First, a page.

BioBANC Symposium

2nd Sept 2022 – NUI Galway

"It takes a village to run a biobank"

Biobanks are the cornerstone of productive translational research- the meeting point of patient, clinician, and researcher stories

Biobanking is increasingly recognised as a scientific discipline, rather than just a laboratory resource. Many clinicians and scientific researchers “dabble” in biobanking. However, with evolving ethical and data regulations, expensive laboratory technologies, and already heavy workloads, biobanking can be perceived as exclusive to those with protected research time.

Hosted by Dr Nicola Miller, Dr Sonja Khan and the Cancer Biobank in the College of Medicine, Nursing and Health Sciences, the BioBANC Symposium is a multidisciplinary event for anyone involved or interested in getting involved in biobanking - researchers, patients, doctors, nurses, administrators, technicians. It is a forum for discussing the challenges and opportunities in biobanking, ultimately making it an inclusive, patient-centered, and efficient research endeavour.

Patients and members of the public who participate in research biobanks trust that their samples are used in high quality research.  Only through working together, sharing our expertise and communicating with patients can we provide this high-quality resource for essential research. We need - and want - patients, clinicians, and researchers to be informed, supported, and valued for their role in biobanking
Dr Nicola Miller, Co-Director Cancer Biobank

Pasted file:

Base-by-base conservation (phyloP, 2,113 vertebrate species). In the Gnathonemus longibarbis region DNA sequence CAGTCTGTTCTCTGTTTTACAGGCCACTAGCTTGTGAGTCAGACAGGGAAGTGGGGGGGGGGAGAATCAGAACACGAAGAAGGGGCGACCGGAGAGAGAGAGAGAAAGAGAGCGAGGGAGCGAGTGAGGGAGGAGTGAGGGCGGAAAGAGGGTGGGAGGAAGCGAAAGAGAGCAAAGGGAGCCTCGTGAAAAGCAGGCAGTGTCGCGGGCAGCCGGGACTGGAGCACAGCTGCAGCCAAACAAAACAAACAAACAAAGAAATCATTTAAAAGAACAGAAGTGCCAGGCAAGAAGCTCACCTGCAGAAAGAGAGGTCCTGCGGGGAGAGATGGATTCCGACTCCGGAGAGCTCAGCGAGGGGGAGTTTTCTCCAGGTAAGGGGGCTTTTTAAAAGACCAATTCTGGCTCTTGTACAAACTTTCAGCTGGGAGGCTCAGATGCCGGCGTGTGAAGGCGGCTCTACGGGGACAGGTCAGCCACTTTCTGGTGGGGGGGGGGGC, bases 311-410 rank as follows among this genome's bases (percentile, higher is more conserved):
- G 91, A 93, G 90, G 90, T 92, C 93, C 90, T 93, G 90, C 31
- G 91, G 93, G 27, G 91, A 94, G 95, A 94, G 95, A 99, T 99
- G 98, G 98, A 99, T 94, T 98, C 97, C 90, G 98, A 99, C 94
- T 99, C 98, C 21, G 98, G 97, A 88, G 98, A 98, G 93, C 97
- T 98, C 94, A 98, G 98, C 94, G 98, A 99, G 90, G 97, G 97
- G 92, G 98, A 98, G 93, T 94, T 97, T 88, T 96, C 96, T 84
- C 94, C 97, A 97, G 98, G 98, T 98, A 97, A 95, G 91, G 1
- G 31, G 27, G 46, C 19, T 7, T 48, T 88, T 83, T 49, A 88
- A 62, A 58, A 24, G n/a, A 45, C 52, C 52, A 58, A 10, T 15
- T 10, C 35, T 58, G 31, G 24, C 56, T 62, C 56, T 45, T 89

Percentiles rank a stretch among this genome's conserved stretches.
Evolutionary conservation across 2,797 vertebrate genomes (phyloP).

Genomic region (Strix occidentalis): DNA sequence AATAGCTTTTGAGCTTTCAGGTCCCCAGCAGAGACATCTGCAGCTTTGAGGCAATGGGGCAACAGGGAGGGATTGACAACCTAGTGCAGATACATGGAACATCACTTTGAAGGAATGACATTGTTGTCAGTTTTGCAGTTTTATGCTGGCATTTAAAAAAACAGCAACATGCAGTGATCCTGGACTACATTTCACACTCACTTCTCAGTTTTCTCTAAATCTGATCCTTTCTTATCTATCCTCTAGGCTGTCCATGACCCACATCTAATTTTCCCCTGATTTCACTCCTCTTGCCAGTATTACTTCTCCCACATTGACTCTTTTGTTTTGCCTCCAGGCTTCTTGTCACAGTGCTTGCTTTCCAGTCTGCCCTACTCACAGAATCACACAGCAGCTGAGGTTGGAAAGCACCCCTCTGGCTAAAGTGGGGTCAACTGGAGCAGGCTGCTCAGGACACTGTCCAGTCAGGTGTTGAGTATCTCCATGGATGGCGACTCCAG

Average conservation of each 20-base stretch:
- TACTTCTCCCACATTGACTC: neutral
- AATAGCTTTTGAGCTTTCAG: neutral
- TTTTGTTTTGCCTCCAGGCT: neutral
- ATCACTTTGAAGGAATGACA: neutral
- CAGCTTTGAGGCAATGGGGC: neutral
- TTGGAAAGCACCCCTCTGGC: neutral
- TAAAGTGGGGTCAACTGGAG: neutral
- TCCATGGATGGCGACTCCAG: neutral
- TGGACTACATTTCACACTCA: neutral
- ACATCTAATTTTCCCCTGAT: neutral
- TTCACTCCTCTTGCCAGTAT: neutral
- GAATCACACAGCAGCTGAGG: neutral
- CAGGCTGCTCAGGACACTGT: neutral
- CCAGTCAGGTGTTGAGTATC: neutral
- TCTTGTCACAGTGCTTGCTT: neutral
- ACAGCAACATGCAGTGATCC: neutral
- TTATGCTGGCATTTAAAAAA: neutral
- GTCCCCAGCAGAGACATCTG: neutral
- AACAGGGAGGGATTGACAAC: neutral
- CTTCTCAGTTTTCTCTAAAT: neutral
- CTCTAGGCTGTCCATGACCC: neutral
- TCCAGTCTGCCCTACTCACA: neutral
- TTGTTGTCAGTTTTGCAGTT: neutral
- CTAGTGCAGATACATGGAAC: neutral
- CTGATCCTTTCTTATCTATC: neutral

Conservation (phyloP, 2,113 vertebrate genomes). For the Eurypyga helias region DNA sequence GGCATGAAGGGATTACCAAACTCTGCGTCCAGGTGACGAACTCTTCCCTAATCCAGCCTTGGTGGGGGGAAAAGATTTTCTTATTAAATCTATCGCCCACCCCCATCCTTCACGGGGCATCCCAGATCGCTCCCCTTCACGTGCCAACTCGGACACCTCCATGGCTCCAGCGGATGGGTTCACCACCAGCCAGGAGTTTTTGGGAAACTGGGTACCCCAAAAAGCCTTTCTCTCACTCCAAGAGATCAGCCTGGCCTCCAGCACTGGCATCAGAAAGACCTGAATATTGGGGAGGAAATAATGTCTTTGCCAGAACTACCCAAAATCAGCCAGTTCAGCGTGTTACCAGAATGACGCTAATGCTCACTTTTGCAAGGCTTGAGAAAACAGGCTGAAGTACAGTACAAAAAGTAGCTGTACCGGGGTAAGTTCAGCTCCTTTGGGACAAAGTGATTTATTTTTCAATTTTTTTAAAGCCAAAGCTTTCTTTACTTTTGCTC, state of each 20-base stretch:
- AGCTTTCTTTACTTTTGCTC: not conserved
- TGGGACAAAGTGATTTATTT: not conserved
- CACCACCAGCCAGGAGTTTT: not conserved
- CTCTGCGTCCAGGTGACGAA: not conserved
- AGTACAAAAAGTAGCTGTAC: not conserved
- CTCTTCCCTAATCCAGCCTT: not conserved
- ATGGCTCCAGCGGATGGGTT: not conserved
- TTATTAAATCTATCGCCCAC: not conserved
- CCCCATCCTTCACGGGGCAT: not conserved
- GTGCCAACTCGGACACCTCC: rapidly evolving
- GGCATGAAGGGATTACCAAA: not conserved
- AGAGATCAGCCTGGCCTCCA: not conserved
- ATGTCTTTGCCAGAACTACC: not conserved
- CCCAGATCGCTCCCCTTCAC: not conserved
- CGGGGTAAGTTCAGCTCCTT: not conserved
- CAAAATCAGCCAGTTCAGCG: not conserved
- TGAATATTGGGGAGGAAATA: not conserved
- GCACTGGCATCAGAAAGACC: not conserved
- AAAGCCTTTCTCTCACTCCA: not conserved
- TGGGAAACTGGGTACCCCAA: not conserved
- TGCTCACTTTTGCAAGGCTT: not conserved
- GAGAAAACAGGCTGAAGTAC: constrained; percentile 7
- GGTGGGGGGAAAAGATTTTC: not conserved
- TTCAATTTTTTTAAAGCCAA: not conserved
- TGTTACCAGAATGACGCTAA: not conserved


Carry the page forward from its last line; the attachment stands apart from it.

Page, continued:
Behind every sample is a patient. Patients donate sample to biobanks knowing they will not directly benefit from the research but that their involvement, leads to new knowledge and advances in research into cancer, cardiovascular, infectious, metabolic, and other chronic diseases.

The value is in the information that comes with the samples. How we communicate with patients and healthy donors influence their informed consent to use their samples and clinical information. How we manage the information and donated specimens with respect to data protection and research ethics is vital to ensuring high-quality, reproducible research. No one can do it alone – and no one should.

“Biobanks are tremendously important resources and demonstrate our patients’ generosity and trust in us. As a consultant pathologist the value of such specimens is readily apparent. Biobanks are crucial in our pursuit of better outcomes for our patients, and it is exciting to see the programme of the BioBANC symposium, one which integrates clinicians and researchers, with the patient at the heart of every decision.
Prof Seán Hynes – Chair of the Saolta Precision Medicine Group

Symposium Details:

2nd September 2022, Arts Millennium Building (AMB-1023), NUI Galway, 2.00-5.30pm

Further details email: Dr Nicola Miller, Discipline of Surgery

We in NUI Galway are fortunate to have our translational research facility and biobank co-located with the main teaching hospital and cancer centre in the West and Northwest of Ireland. As Director of the regional Cancer Network, biobanks and multidisciplinary teams working across hospital and academia are essential to enabling patient focused research. I am delighted to see this BioBANC Symposium taking place, encouraging collaboration and knowledge exchange between researchers, clinicians, educators, and members of the public.
Prof Michael Kerin – Director Saolta NUI Galway Cancer Network